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Tuesday, October 31, 2006

Collector 32

Happy Halloween! Today's pipe pic is another "wild thing", and as usual it comes with a little story. This is the 32nd Ligne Bretagne Collector grade pipe - at 290 € it is very nearly the most expensive Ligne Bretagne ever made (This pipe is now SOLD - thanks!), and it's also different from other LBs in having an acrylic stem instead of an ebonite one.

The thing is, it was meant to be a Talbert Briar.

I'd picked the block specially because I knew the briar would give a good sandblast, shaped the thing to highlight the grain pattern, and was well on my way to making a really excellent Signature-grade Talbert Briar (costing over 550 €) when a slight drilling slip put the mortise inside the olivewood decor ring off-center to the olivewood ring itself. With the stem inserted, this is invisible, and the airhole still connects perfectly for easy pipecleaner passage.

BUT... I dunno, it just bugged me. I've seen far more expensive pipes with more glaring flaws, but in the end I decided not to stamp it a Talbert, and instead to finish it as a LB Collector. Emily's opinion was that, "Someone's going to get an incredibly nice pipe for the price" and I think so, too - in fact, this is one of the few I make each year that I'm really tempted to keep for myself. The sandblast is simply terrific, and it has a large bowl yet is deceptively lightweight.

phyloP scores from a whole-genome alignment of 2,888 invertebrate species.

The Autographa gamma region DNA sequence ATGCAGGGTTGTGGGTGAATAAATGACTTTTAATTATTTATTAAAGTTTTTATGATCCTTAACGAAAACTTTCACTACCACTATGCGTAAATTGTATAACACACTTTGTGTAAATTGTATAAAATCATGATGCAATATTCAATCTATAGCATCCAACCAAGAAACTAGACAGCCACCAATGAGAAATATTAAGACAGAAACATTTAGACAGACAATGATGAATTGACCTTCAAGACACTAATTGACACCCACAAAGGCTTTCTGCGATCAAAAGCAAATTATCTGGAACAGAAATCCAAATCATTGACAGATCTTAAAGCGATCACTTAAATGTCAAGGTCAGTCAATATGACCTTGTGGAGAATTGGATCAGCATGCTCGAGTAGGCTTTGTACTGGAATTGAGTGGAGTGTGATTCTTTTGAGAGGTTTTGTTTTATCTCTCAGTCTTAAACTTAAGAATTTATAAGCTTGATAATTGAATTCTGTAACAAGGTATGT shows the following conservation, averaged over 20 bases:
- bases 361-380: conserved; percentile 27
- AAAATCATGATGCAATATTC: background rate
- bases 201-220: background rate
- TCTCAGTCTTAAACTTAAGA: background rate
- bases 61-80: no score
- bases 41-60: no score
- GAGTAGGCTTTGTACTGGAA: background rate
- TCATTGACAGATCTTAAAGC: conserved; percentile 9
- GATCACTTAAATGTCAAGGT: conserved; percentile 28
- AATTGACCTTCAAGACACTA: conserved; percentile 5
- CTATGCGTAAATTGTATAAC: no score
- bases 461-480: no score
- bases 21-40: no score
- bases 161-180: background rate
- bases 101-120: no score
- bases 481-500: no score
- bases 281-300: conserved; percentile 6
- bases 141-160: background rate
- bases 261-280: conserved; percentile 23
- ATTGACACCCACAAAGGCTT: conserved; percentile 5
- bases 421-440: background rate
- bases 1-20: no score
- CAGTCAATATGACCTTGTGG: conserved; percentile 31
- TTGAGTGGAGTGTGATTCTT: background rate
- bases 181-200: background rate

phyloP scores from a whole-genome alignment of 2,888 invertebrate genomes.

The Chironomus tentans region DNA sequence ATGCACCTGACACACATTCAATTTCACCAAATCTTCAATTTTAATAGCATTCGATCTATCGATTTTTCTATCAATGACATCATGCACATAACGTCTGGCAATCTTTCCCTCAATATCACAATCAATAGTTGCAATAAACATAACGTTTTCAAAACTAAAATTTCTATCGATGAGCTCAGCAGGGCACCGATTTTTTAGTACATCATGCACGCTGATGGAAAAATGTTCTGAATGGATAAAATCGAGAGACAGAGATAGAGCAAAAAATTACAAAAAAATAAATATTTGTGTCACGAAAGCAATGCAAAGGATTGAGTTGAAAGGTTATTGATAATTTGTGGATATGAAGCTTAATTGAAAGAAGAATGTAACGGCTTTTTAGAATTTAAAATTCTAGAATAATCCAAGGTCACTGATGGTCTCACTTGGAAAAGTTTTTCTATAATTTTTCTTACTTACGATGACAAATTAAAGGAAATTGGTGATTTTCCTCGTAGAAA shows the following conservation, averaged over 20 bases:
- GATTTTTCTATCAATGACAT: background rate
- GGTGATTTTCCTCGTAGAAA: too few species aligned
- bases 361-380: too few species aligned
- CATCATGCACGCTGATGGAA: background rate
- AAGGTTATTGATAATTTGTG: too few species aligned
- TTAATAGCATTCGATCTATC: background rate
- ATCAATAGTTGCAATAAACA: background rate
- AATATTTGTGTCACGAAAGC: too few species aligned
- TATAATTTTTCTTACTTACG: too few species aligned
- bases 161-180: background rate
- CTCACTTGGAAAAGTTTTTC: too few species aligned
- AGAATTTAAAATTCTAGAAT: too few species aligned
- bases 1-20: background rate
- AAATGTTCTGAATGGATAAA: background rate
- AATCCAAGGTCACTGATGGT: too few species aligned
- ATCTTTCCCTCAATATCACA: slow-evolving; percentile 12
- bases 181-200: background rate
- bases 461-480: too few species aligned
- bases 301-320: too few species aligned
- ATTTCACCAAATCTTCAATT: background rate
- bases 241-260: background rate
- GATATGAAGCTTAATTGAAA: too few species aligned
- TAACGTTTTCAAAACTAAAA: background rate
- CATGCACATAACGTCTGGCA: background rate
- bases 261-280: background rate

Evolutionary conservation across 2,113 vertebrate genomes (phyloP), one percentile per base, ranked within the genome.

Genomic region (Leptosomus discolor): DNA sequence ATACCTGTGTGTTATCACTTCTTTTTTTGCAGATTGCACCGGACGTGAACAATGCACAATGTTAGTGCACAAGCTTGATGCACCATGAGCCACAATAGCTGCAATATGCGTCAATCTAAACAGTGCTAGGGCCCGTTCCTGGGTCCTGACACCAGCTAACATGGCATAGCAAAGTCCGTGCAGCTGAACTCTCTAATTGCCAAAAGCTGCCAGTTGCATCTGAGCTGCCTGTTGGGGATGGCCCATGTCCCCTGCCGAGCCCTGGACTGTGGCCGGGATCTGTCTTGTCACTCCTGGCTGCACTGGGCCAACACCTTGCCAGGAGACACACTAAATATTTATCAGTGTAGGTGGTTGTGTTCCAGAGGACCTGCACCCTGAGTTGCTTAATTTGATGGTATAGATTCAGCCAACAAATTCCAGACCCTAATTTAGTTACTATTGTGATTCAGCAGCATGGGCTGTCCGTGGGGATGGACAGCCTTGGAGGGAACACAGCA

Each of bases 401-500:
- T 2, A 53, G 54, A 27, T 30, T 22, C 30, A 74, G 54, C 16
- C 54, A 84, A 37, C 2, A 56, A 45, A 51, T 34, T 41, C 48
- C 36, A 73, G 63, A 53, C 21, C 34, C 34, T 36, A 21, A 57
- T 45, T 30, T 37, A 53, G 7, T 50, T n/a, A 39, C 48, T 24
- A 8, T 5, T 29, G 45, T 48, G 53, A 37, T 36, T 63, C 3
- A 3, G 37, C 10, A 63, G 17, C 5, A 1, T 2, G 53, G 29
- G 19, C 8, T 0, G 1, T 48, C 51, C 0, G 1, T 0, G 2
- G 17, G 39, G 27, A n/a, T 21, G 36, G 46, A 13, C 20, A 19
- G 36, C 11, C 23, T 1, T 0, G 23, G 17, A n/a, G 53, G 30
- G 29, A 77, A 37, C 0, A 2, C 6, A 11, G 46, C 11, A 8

Sometimes one will encounter pipe people who question this whole idea of "flawed" pipes - When I first set up my online catalog, I listed both positives and negatives for each pipe I posted. Many collectors appreciated this approach and the candor involved, but others sometimes seemed to miss the point... I've received occasional questions like, "You list these negative points about this pipe. If these are flaws, should you even be selling it? Don't all real pipemakers only sell their very best, and discard everything that isn't perfect?" They seemed to think that I was somehow trying to foist off flawed pipes, without understanding the difference between flaws and flaws. I can pick out flaws on any pipe - any pipe. The real question is whether the flaws are the result of poor craftsmanship, briar faults, or simple minor accidents (as in this case). Every pipe comes with some combination of these three types of flaws, and the real question is how to balance the "perfectness" of the pipe with the price level it's being marketed to.